Griffith Park Traffic Response: Poorly Defined Free Parking Expansion Pilot

Cars parking and turning on Mount Hollywood Drive, until recently one of Griffith Park's car-free recreation roads. Photo courtesy Friends of Griffith Park
Cars parking and turning on Mount Hollywood Drive, until recently one of Griffith Park’s car-free recreation roads. Photo courtesy Friends of Griffith Park

The city of Los Angeles’ Griffith Park is a 4000+acre green-space gem at the heart of highly developed region.

Since the early 1990s, the park has had an extensive network of closed-to-cars paved roads that crisscross many of its wilderness hillsides. These roads offer a quiet respite from the city, plus incredible views. Like other car-free spaces, they are very popular with people on foot and on bicycle. Friends of Griffith Park’s board president Gerry Hans calls these roads “an unexpected mecca for passive recreation, especially bicyclists.”

The city of Los Angeles’ Department of Recreation and Parks (DRP, which as of press time had not responded to SBLA’s inquiry) recently began a trial that opened up a one-mile car-free stretch of Mount Hollywood Drive to driving and parking. This is the park road directly west of the Griffith Observatory.

The trial is poorly defined. DRP has yet to put anything in writing about it. In theory, DRP is testing out 200 additional parking spaces, which may someday become paid parking to help drivers access the park and to help the department capture revenue. The plan, as explained by Hans, is for DRP to eventually charge for parking at three locations: Griffith Observatory, Western Canyon Road, and Mount Hollywood Drive. Today, all Griffith Park parking is free, other than at the L.A. Zoo. Why the DRP is giving away free parking to test paid parking is unclear.

During the trial underway, park staff are surveying people who drive and park on the newly-gridlocked Mount Hollywood Drive. Hans reports that DRP personnel are refusing to take input from hikers and bicyclists present, surveying only motorists. The newly opened road, like many places with free parking, has been full of cars driving, parking, and turning around. It has already become an uncomfortable place for walking and bicycling.

The trial opened last Friday, March 20, and is set to last for three weeks.

What’s putting pressure on DRP to do something? It apparently has to do with the longstanding L.A. icon called the Hollywood Sign, which resides in an essentially inaccessible area of Griffith Park.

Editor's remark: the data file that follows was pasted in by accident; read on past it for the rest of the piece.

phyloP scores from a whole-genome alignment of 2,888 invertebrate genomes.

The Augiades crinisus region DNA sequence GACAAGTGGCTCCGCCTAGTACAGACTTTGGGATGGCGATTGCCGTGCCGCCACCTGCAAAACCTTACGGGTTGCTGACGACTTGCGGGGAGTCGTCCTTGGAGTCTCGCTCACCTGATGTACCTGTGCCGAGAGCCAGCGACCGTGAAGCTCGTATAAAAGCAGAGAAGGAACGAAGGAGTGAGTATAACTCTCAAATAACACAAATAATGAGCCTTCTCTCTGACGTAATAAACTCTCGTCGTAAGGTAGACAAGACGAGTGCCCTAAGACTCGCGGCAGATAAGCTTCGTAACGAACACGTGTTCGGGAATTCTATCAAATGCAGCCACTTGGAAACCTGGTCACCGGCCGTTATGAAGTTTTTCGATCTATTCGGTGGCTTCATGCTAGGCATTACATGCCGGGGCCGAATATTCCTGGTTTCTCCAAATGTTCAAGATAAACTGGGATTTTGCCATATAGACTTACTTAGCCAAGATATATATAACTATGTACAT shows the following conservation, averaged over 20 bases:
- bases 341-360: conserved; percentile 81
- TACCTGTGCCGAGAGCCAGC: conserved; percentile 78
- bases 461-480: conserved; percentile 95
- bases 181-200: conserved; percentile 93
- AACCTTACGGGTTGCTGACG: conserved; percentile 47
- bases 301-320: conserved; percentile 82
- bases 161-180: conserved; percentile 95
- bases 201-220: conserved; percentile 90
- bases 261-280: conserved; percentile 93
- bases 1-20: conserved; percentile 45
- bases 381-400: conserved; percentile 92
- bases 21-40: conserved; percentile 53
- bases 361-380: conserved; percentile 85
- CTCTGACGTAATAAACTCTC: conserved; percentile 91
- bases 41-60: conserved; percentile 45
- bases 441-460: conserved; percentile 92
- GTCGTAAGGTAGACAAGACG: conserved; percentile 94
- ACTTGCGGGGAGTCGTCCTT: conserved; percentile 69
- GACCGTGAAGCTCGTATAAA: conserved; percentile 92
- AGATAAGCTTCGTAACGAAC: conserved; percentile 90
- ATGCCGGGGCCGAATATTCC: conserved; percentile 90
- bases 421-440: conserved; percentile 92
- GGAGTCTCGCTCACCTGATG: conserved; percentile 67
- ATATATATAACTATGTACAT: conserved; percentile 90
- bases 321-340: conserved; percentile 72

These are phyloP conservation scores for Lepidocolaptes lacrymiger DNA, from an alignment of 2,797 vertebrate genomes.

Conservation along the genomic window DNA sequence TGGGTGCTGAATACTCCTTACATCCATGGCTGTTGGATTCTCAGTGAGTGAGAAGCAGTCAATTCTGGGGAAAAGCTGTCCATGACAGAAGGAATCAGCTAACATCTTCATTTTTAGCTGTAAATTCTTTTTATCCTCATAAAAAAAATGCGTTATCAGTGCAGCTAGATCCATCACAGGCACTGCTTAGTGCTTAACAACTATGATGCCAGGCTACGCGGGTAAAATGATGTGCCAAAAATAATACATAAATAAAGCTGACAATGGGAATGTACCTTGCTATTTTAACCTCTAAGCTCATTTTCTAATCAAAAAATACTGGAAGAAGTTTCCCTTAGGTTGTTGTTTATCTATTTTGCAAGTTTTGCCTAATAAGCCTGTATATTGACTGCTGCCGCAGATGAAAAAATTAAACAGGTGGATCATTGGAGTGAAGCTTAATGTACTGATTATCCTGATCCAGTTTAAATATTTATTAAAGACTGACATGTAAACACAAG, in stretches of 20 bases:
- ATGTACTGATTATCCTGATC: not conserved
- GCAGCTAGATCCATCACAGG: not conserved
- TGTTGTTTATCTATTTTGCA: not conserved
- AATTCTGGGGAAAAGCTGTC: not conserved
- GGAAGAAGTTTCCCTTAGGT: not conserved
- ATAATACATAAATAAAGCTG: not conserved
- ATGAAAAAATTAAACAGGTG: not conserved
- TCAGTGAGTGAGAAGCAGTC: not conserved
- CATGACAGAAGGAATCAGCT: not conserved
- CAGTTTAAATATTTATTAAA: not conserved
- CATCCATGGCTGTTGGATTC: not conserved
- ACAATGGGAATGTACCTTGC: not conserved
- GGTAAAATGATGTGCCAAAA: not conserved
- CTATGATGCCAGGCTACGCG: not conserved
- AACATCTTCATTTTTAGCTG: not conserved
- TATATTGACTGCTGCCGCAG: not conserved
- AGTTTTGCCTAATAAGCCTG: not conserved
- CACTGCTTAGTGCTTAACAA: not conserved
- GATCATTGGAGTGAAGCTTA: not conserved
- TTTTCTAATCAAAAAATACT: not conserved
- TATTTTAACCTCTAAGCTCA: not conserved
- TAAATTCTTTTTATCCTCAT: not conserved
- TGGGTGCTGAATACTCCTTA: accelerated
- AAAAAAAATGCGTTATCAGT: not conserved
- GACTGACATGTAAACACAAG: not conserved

Tourists come to Los Angeles from all over the world and want to get to–and take their picture in front of–the sign. The tourists drive through the upscale Beachwood Canyon neighborhood. The Beachwood residents push local politicians to keep non-resident traffic away. Hence, the city is trying to steer tourists to the Griffith Observatory for great views of the Hollywood Sign. (Tourists should really follow Streetsie-winner Alissa Walker’s advice for accessing the Hollywood Sign, but that’s another story.) Below is a screenshot of Google Maps directions to the Hollywood sign today.

Google Maps directions to the Hollywood Sign actually take users to the Griffith Observatory.
Google Maps gives directions to the Hollywood Sign that actually take users to the Griffith Observatory instead. From there, the dotted line represents the view of the sign. Screenshot via Google Maps

Seeing more car traffic in Griffith Park and more congestion around the observatory, DRP is looking for ways to manage traffic volumes. Hence, DRP opted to temporarily convert Mount Hollywood Drive into a new free parking lot.

The Friends of Griffith Park, the Los Angeles County Bicycle Coalition, and the Angeles Chapter of the Sierra Club are opposing the trial and any further loss of car-free recreational space in Griffith Park. The Sierra Club posted this alert urging readers to contact DRP. Friends of Griffith Park submitted a strongly worded comment letter [PDF] critiquing the overall vagueness of the trial. The letter concludes:

The problem of too much vehicular traffic can only be solved by reducing the number of vehicles entering the park, not by making more parking available beyond the points where the traffic itself is problematic.

Hans is urging DRP to cancel the trial, and to do an actual plan, studying options such as shuttles connecting with public transit, all vetted in a thorough public process. To some extent, DRP finds itself in a tight spot, trying to balance the needs of locals, tourists, recreation, wildlife, maintenance, and more. But merely plopping in an ill-conceived trial will not please anyone, and is even serving to unite disparate interests against the trial.

Concerned individuals are encouraged to speak about this issue at a public meeting of the city’s Griffith Park Advisory Board. The meeting takes place this Thursday, March 26, at 6:30 p.m. at the Griffith Park Visitors Center Auditorium [map]. Additional information is available on the meeting agenda [PDF] and Facebook page. There are group bike rides to the meeting from Sunset Triangle Plaza and from Toluca Lake.

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